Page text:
December 31, 2015

EU Update: Definition of "Redundancy" Extended for Purposes of Collective Redundancy

In Pujante Rivera v Gestora Clubs Dir SL and another (C-422/14), the European Court of Justice (ECJ) considered whether a resignation resulting from an employer's unilateral change to an employee's contract of employment should be treated as a "redundancy" for the purposes of European collective redundancy legislation.

The main issue in this case was whether an employee's resignation in response to their employer's unilateral reduction of their salary by 25 percent amounted to a "redundancy" for the purposes of collective redundancy under EU law. The ECJ held the definition of "redundancy" should include resignations, such as this one, which resulted from an employer's unilateral, significant and detrimental change to an employee's contract. As such, these resignations should be taken into account when considering whether the headcount threshold triggering collective redundancy consultation has been met. (In the U.K., collective consultation obligations are triggered where an employer proposes to make 20 or more "redundancies" at one establishment within a period of 90 days or less.)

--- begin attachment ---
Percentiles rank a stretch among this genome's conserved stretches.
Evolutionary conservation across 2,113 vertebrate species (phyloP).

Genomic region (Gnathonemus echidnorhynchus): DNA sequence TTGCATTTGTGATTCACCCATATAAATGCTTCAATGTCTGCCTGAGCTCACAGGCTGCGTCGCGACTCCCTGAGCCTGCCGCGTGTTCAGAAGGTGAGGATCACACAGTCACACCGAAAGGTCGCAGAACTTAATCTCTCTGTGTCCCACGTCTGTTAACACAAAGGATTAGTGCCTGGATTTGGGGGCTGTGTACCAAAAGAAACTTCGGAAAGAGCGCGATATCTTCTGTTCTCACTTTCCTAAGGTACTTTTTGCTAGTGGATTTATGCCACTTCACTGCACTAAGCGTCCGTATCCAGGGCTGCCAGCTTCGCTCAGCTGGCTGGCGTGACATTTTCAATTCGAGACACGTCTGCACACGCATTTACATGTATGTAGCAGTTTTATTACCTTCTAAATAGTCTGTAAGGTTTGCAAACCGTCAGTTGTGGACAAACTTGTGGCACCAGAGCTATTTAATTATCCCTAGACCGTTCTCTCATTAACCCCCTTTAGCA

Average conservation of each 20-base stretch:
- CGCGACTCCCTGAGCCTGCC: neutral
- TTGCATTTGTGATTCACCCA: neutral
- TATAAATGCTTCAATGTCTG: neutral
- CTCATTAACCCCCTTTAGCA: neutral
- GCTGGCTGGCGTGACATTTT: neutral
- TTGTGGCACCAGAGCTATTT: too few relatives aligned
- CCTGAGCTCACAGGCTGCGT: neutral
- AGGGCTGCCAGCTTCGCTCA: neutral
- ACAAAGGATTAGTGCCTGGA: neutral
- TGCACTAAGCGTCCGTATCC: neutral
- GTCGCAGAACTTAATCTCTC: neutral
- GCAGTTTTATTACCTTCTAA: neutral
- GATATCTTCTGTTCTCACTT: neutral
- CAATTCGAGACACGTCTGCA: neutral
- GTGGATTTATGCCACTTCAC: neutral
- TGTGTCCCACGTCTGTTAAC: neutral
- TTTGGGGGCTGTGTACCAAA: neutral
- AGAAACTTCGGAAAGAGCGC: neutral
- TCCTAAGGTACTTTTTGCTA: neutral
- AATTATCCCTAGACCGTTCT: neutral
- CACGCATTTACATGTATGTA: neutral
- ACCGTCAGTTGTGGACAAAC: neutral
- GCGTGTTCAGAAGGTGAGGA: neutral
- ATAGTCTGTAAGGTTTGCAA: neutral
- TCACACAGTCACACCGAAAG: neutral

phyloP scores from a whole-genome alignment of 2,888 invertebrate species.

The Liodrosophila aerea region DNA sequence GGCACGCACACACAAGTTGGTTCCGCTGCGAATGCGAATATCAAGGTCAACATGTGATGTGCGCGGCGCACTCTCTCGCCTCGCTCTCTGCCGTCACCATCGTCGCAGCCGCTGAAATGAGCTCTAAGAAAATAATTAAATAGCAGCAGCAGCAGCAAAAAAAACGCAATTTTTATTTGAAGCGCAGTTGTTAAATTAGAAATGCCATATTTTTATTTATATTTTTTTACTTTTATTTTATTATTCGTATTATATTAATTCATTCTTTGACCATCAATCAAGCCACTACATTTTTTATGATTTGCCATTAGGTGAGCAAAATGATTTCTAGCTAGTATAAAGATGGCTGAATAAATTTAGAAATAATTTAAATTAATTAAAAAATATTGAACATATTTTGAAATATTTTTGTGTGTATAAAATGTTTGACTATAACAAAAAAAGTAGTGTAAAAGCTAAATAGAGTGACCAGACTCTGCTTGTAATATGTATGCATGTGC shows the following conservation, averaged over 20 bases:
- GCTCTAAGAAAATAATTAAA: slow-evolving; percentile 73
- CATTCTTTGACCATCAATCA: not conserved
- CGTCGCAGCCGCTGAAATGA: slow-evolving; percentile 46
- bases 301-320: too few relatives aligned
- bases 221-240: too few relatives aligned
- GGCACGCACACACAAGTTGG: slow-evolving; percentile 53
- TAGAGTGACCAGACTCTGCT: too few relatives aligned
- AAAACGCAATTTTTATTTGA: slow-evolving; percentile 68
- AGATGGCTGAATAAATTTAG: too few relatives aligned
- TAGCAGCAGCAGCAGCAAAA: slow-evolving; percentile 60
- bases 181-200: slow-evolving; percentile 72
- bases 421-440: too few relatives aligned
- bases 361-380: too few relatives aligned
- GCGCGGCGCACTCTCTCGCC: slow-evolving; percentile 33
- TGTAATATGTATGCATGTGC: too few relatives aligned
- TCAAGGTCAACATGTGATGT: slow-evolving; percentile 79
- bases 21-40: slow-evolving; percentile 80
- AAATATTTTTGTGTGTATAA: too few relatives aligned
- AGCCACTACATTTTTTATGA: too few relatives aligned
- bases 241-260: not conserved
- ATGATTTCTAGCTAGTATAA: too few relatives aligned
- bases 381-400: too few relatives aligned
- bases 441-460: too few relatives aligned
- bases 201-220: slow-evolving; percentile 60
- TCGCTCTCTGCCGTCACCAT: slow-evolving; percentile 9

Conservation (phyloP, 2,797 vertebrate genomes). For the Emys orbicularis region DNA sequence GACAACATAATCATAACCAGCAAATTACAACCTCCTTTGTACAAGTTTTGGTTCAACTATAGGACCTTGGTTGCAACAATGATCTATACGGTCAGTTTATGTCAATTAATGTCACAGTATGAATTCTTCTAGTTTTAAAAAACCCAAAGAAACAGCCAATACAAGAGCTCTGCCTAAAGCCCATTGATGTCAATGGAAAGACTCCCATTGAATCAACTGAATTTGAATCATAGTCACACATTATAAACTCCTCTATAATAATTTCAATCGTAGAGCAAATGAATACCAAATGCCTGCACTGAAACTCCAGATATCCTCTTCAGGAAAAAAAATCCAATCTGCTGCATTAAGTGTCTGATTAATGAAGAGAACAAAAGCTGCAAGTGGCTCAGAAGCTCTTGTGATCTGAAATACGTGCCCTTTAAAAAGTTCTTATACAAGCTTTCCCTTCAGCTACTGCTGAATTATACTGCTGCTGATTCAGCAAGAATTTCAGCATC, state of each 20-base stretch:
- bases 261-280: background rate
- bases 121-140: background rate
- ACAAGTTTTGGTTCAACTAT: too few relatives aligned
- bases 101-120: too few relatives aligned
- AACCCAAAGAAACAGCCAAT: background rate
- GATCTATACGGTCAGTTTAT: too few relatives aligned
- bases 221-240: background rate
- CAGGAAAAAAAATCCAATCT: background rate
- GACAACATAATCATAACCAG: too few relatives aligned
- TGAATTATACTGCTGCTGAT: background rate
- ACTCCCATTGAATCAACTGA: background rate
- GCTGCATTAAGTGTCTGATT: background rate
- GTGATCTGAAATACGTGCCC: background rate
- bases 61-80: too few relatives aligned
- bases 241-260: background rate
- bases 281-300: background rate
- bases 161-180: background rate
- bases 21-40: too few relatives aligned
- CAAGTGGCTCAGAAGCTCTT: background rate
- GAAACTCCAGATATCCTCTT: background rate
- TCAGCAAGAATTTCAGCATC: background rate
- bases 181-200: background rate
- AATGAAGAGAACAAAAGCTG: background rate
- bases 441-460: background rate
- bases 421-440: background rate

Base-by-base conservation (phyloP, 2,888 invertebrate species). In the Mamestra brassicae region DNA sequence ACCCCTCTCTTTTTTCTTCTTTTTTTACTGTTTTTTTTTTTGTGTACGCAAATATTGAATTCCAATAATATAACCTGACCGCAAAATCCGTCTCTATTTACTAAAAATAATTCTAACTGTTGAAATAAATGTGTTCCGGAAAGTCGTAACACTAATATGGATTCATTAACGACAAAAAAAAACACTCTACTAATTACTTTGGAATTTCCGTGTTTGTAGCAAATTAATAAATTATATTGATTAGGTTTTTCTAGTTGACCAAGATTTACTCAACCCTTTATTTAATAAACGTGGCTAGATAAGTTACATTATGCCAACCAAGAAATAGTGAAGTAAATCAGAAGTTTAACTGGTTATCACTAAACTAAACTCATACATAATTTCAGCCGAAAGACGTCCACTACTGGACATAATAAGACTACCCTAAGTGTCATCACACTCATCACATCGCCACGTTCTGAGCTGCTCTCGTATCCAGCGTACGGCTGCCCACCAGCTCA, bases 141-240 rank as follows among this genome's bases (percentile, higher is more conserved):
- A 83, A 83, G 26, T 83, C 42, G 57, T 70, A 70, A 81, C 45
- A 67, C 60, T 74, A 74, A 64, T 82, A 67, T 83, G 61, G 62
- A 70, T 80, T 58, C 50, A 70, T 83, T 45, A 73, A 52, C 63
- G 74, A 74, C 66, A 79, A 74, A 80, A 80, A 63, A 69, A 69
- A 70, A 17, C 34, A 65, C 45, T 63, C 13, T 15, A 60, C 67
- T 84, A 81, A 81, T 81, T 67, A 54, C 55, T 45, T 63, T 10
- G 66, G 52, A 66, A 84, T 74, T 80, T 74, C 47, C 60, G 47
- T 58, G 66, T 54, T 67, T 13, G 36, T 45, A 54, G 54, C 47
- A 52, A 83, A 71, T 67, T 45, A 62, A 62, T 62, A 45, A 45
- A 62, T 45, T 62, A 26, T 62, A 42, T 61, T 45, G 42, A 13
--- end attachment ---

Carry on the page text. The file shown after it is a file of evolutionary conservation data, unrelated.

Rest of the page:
While it has long been established that the scope of "redundancy" under EU law has always been wider than the normal meaning of redundancy (and includes, for example, changing employees' terms and conditions through termination and re-engagement), this decision extends the definition to resignations where an employer makes unilateral, significant and detrimental changes to an employee's terms and conditions. This will need to be borne in mind by employers contemplating large scale redundancies and restructures.

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